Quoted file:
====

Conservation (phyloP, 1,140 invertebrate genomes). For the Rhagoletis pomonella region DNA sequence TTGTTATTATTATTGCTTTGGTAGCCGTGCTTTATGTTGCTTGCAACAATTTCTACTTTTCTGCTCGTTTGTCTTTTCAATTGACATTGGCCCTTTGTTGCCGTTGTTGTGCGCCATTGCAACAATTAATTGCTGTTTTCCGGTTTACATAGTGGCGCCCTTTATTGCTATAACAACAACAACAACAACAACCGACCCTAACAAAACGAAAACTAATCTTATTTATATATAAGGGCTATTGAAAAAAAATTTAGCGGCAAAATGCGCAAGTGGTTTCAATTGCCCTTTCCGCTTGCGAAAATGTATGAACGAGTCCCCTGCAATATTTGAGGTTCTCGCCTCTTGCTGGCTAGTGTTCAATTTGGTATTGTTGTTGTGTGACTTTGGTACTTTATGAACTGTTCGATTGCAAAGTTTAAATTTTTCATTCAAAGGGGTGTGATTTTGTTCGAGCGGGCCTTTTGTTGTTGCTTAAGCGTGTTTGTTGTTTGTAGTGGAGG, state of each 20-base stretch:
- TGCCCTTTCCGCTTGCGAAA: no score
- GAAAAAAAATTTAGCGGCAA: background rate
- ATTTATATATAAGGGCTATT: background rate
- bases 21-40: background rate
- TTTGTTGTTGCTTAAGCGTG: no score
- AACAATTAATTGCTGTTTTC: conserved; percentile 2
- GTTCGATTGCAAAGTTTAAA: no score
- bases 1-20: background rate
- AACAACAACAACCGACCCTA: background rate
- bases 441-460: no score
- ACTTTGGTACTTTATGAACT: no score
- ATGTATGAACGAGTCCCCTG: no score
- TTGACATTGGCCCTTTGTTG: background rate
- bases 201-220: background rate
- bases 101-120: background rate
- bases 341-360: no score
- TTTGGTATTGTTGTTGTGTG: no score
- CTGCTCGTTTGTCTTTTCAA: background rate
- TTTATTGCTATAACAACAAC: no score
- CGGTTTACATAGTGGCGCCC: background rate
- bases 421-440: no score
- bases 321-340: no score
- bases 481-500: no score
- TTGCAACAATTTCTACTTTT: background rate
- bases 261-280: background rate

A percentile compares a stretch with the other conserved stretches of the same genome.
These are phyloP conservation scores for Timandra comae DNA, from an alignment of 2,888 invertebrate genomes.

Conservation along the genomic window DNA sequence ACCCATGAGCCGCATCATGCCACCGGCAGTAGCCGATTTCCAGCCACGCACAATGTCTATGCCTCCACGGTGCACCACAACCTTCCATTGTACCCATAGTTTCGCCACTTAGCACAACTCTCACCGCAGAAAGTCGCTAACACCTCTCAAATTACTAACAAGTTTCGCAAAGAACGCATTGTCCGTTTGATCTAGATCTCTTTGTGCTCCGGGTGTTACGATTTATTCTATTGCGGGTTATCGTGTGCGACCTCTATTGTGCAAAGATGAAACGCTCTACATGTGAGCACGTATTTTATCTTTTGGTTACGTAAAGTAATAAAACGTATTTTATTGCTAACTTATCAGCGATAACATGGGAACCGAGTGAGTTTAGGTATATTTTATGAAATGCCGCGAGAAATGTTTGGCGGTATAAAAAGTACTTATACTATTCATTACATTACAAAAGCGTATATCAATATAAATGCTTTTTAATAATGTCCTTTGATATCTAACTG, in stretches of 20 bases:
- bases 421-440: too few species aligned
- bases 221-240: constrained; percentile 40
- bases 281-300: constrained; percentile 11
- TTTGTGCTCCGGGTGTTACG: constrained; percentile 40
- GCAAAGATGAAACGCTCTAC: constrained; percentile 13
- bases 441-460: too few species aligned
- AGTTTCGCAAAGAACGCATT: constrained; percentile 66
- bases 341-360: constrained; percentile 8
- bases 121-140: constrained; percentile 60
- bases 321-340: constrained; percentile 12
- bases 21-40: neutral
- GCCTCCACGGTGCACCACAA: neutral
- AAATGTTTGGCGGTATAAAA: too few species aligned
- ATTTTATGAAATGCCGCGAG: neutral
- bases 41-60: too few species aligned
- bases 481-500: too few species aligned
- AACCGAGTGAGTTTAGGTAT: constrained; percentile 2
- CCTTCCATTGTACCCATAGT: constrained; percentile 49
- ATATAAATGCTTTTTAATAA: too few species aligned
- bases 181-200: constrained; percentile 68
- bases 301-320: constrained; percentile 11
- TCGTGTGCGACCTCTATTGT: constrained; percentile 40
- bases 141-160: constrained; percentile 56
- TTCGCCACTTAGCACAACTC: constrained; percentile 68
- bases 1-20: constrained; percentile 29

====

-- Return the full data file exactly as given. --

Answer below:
Conservation (phyloP, 1,140 invertebrate genomes). For the Rhagoletis pomonella region DNA sequence TTGTTATTATTATTGCTTTGGTAGCCGTGCTTTATGTTGCTTGCAACAATTTCTACTTTTCTGCTCGTTTGTCTTTTCAATTGACATTGGCCCTTTGTTGCCGTTGTTGTGCGCCATTGCAACAATTAATTGCTGTTTTCCGGTTTACATAGTGGCGCCCTTTATTGCTATAACAACAACAACAACAACAACCGACCCTAACAAAACGAAAACTAATCTTATTTATATATAAGGGCTATTGAAAAAAAATTTAGCGGCAAAATGCGCAAGTGGTTTCAATTGCCCTTTCCGCTTGCGAAAATGTATGAACGAGTCCCCTGCAATATTTGAGGTTCTCGCCTCTTGCTGGCTAGTGTTCAATTTGGTATTGTTGTTGTGTGACTTTGGTACTTTATGAACTGTTCGATTGCAAAGTTTAAATTTTTCATTCAAAGGGGTGTGATTTTGTTCGAGCGGGCCTTTTGTTGTTGCTTAAGCGTGTTTGTTGTTTGTAGTGGAGG, state of each 20-base stretch:
- TGCCCTTTCCGCTTGCGAAA: no score
- GAAAAAAAATTTAGCGGCAA: background rate
- ATTTATATATAAGGGCTATT: background rate
- bases 21-40: background rate
- TTTGTTGTTGCTTAAGCGTG: no score
- AACAATTAATTGCTGTTTTC: conserved; percentile 2
- GTTCGATTGCAAAGTTTAAA: no score
- bases 1-20: background rate
- AACAACAACAACCGACCCTA: background rate
- bases 441-460: no score
- ACTTTGGTACTTTATGAACT: no score
- ATGTATGAACGAGTCCCCTG: no score
- TTGACATTGGCCCTTTGTTG: background rate
- bases 201-220: background rate
- bases 101-120: background rate
- bases 341-360: no score
- TTTGGTATTGTTGTTGTGTG: no score
- CTGCTCGTTTGTCTTTTCAA: background rate
- TTTATTGCTATAACAACAAC: no score
- CGGTTTACATAGTGGCGCCC: background rate
- bases 421-440: no score
- bases 321-340: no score
- bases 481-500: no score
- TTGCAACAATTTCTACTTTT: background rate
- bases 261-280: background rate

A percentile compares a stretch with the other conserved stretches of the same genome.
These are phyloP conservation scores for Timandra comae DNA, from an alignment of 2,888 invertebrate genomes.

Conservation along the genomic window DNA sequence ACCCATGAGCCGCATCATGCCACCGGCAGTAGCCGATTTCCAGCCACGCACAATGTCTATGCCTCCACGGTGCACCACAACCTTCCATTGTACCCATAGTTTCGCCACTTAGCACAACTCTCACCGCAGAAAGTCGCTAACACCTCTCAAATTACTAACAAGTTTCGCAAAGAACGCATTGTCCGTTTGATCTAGATCTCTTTGTGCTCCGGGTGTTACGATTTATTCTATTGCGGGTTATCGTGTGCGACCTCTATTGTGCAAAGATGAAACGCTCTACATGTGAGCACGTATTTTATCTTTTGGTTACGTAAAGTAATAAAACGTATTTTATTGCTAACTTATCAGCGATAACATGGGAACCGAGTGAGTTTAGGTATATTTTATGAAATGCCGCGAGAAATGTTTGGCGGTATAAAAAGTACTTATACTATTCATTACATTACAAAAGCGTATATCAATATAAATGCTTTTTAATAATGTCCTTTGATATCTAACTG, in stretches of 20 bases:
- bases 421-440: too few species aligned
- bases 221-240: constrained; percentile 40
- bases 281-300: constrained; percentile 11
- TTTGTGCTCCGGGTGTTACG: constrained; percentile 40
- GCAAAGATGAAACGCTCTAC: constrained; percentile 13
- bases 441-460: too few species aligned
- AGTTTCGCAAAGAACGCATT: constrained; percentile 66
- bases 341-360: constrained; percentile 8
- bases 121-140: constrained; percentile 60
- bases 321-340: constrained; percentile 12
- bases 21-40: neutral
- GCCTCCACGGTGCACCACAA: neutral
- AAATGTTTGGCGGTATAAAA: too few species aligned
- ATTTTATGAAATGCCGCGAG: neutral
- bases 41-60: too few species aligned
- bases 481-500: too few species aligned
- AACCGAGTGAGTTTAGGTAT: constrained; percentile 2
- CCTTCCATTGTACCCATAGT: constrained; percentile 49
- ATATAAATGCTTTTTAATAA: too few species aligned
- bases 181-200: constrained; percentile 68
- bases 301-320: constrained; percentile 11
- TCGTGTGCGACCTCTATTGT: constrained; percentile 40
- bases 141-160: constrained; percentile 56
- TTCGCCACTTAGCACAACTC: constrained; percentile 68
- bases 1-20: constrained; percentile 29